Egyptian monolith, which
the guide explained was stolen by the Turks after the English stole another
(and maybe a few others). It was
tulip time in Istanbul.
Next stop was
Hagia Sofia, now a
museum, but previously a mosque, and built as a church and dedicated in 360CE.
The view inside shows
the dome, and the
supporting half domes.
Here's another shot of the
interior. While painted
over when the building served as a mosque, the
Christian murals were
uncovered when it became a museum. Here's another
mural, then one of
Amelia and Ian taking in
the surroundings. After we left Hagia Sophia, Ian and I visited another
The tour then went to
Gördes store for a
presentation (and tea, or coffee, or Ouzo) about carpet and rug making (by hand,
of course), with lots of examples, and plenty of flourishes (e.g., a flying
carpet). Ian was very interested in buying a rug for his family, and Amelia
and I said: you're on your own, here, more or less. He and the salesman got
down and looked at lots of rugs, and after haggling, finally agreed to buy
a rug. While Ian was
already famous in our tour group, this made him even more well known on
shipboard. After all that hard work, we returned to the ship for lunch. The
afternoon tour was to the
Topkapi Palace. Once
the official and primary residence of the Ottoman Sultans, it is now a
museum. By the sidewalk into the main part is a pine tree that has been
grafted with an almond
branch. We didn't have a lot of time, but the wall
tilework is very pretty,
and that of the dome is,
too. Back on board the Cristal, we were greeted by this
Day 7: Mykonos
After the overnight cruise from Istanbul, we arrived at Mykonos. An
important stop was found
by Ian, and here he is
with Amelia, enjoying the
fruits of his labor (a Magic Bar), with our ship and a sister ship in the
background. Ian got a better picture of the
pink pelican of Mykonos
than I did. We walked up the see the
windmills of Mykonos
and Ian spent some time
playing on the rocks.
As in other parts of Greece, and in Istanbul, too, the
poppies were beautiful.
Ian took a picture of us
on a street. There were
many banners and pennants, here's some with a
church in the background.
They have many
blue doors on Mykonos.
We ate an early dinner at a restaurant on the waterfront, and while
seated there, a fellow was rowing around in the
harbor. Back on the
ship I got a
Day 8: Patmos, Kusadasi, and Ephesus
We arrived early in the morning in Patmos. We took a brief trip onshore.
Here's a good shot of the
Louis Cristal in the
harbor. Here's a Patmos door in a more
subdued blue. Then it was
on to the Turkish port of Kushadasi, and the hike to Ephesus. First tourist
site in Ephesus was this
honest merchant. Lots of
ruins in Ephesus. They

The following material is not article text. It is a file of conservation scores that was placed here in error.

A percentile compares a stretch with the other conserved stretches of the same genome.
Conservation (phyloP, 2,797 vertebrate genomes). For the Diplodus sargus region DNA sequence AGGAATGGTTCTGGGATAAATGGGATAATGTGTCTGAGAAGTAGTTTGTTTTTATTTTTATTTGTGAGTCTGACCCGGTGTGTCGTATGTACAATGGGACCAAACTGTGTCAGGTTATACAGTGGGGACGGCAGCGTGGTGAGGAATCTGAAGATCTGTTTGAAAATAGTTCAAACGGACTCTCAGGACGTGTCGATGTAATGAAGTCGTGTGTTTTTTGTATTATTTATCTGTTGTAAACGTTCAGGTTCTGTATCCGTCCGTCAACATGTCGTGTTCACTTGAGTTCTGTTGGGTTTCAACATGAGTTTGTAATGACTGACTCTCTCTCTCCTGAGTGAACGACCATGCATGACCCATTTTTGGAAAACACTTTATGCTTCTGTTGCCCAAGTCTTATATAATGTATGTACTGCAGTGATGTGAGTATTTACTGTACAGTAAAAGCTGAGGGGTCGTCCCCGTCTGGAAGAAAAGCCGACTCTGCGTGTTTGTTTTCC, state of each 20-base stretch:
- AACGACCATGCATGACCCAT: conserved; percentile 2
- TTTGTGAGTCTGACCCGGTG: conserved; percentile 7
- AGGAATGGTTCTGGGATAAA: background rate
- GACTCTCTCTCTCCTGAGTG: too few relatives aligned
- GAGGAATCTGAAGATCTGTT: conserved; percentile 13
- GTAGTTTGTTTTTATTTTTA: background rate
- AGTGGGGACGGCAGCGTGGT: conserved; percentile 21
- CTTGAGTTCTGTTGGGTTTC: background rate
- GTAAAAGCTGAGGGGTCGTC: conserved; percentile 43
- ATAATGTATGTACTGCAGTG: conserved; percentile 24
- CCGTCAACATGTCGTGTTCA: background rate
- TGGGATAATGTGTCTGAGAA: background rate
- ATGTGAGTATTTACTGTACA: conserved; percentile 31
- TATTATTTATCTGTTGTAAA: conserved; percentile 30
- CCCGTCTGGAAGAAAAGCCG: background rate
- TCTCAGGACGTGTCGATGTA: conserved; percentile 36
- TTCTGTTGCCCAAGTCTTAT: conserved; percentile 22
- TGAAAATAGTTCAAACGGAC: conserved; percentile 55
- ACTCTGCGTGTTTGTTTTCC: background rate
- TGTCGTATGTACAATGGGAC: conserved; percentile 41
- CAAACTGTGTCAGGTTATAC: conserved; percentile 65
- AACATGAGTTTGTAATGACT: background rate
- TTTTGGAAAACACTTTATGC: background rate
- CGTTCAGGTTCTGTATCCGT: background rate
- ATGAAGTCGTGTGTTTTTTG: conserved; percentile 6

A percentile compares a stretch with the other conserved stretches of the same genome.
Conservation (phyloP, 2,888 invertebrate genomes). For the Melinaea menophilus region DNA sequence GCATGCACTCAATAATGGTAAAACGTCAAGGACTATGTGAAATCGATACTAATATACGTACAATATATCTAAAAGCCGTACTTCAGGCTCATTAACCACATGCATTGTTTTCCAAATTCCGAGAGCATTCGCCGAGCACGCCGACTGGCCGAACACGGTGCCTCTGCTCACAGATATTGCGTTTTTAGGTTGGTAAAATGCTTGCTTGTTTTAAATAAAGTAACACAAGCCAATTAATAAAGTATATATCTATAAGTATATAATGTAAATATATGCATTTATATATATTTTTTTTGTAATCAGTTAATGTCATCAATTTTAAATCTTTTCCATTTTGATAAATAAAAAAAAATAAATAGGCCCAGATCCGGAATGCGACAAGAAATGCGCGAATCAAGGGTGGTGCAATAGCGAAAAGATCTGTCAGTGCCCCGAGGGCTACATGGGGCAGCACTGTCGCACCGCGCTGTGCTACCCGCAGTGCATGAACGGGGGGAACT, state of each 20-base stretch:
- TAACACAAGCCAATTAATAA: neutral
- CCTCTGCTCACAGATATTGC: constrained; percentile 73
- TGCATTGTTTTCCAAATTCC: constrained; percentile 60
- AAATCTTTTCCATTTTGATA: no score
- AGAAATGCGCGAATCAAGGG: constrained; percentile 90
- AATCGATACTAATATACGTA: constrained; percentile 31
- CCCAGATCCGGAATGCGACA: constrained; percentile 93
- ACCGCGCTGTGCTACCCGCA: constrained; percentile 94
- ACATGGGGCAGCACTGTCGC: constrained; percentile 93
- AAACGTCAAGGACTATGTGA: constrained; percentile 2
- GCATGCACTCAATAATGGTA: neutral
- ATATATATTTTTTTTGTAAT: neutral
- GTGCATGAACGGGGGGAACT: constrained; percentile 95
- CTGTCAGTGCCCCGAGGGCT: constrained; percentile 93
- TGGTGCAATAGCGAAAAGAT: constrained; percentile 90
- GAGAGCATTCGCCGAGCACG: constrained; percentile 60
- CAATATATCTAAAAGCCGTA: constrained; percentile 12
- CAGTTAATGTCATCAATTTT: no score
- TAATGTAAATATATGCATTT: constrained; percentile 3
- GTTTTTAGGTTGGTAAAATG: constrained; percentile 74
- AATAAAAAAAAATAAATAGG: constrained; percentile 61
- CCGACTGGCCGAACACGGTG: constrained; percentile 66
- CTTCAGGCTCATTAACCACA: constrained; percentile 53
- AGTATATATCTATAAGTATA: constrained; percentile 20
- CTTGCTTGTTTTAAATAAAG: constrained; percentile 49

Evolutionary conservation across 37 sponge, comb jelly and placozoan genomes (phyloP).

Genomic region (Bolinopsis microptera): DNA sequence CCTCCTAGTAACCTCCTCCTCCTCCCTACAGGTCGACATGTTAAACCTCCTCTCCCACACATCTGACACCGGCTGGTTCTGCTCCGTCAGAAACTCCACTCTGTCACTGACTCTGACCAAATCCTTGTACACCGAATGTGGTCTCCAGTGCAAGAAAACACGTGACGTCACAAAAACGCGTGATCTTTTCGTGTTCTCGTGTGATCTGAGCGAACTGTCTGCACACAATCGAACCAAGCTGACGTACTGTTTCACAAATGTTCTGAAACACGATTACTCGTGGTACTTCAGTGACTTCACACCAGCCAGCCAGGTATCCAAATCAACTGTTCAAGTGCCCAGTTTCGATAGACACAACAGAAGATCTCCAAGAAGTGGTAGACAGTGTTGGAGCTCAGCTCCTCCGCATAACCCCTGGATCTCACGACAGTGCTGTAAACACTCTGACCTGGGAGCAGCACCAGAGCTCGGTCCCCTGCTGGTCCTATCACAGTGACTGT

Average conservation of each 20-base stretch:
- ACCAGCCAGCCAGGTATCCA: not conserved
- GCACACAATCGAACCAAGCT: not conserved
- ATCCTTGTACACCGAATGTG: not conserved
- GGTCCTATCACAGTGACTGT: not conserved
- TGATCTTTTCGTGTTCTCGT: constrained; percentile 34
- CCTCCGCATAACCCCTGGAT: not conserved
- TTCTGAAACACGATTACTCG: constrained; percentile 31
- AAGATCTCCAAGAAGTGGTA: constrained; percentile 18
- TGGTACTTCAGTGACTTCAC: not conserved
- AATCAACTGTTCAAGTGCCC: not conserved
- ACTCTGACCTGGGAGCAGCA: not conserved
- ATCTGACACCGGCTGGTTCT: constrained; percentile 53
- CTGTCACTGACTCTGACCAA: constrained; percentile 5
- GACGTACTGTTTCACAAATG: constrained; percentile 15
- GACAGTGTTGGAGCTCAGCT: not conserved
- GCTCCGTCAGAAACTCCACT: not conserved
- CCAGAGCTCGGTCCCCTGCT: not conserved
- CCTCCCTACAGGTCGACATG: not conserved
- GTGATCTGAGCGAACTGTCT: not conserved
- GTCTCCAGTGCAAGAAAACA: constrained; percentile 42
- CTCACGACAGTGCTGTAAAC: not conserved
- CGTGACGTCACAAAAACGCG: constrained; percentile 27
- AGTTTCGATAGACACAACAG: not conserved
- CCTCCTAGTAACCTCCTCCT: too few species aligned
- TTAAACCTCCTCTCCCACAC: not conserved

date back to Roman times.
Here's the remains of an
arch, and a more
interesting one of
bulls. Here are
more simple arches, with
lintels. Oh yes, did I mention that they have beautiful
poppies in Greece?
Here's a rebuilt arch,
the light blocks probably being new. Then, a
fair maiden, apprently
in flight. Here's an
overview of some of
the area. Again, this arch needed some new pieces before it could be
This shot shows the
tile work near the old
Roman baths. The work requiring
scaffolding goes on;
this is the Temple of Hadrian.
Another fair maiden. Well,
maybe not so fair, since that was Medusa. The Romans also required
other places to relax
alongside the baths. Here is the
library of Celsus.
On the walkway not
far from the baths is what was described to us as one of the earliest
billboards. It reads
(from top): Fellows, walk this way, bring money, to find love (heart).
Ah yes. Was there a ampitheatre, you ask? Yes, there is a
Day 9: Rhodes
We arrived at the port city of Rhodes, on the island of Rhodes early in the
morning. In keeping with our tour director's philosophy of beating the rush,
we were off for the bus tour of Lindos bright and early. Well, two of us. Ian
decided he was too achy, tired, blah, whatever, to get up and go that early in
the morning. So, he stayed behind on board. While I climbed to the Acropolis,
Amelia took it easy by going to the
beach. As with other
places in Greece, the
reconstruction is still
going on. Along the way, there is a relief of a
Rhodian trireme carved
into the rock. Here's a shot of the
city of Lindos from the
acropolis. Here are the
columns of the stoa
(supporting a covered walkway) that have been restored. There is a wonderful
view of a
small harbor below, the
entrance being obscured by the rocks. The ruins are
somewhat typical, I'd say.
There was a good view of a
church steeple (I'd guess
I took this at 6x). Not sure what this was, perhaps the ruins of one of the
round towers. The whole
area dates back to about 300BCE and Roman times. From Lindos we headed back to
the walled city of
Rhodes. Guess what, it
looks Mediaeval. Ah yes,
I like doors. The walls
of the city have seen
wear over the centuries.
After having lunch on the ship and
Ian having recovered,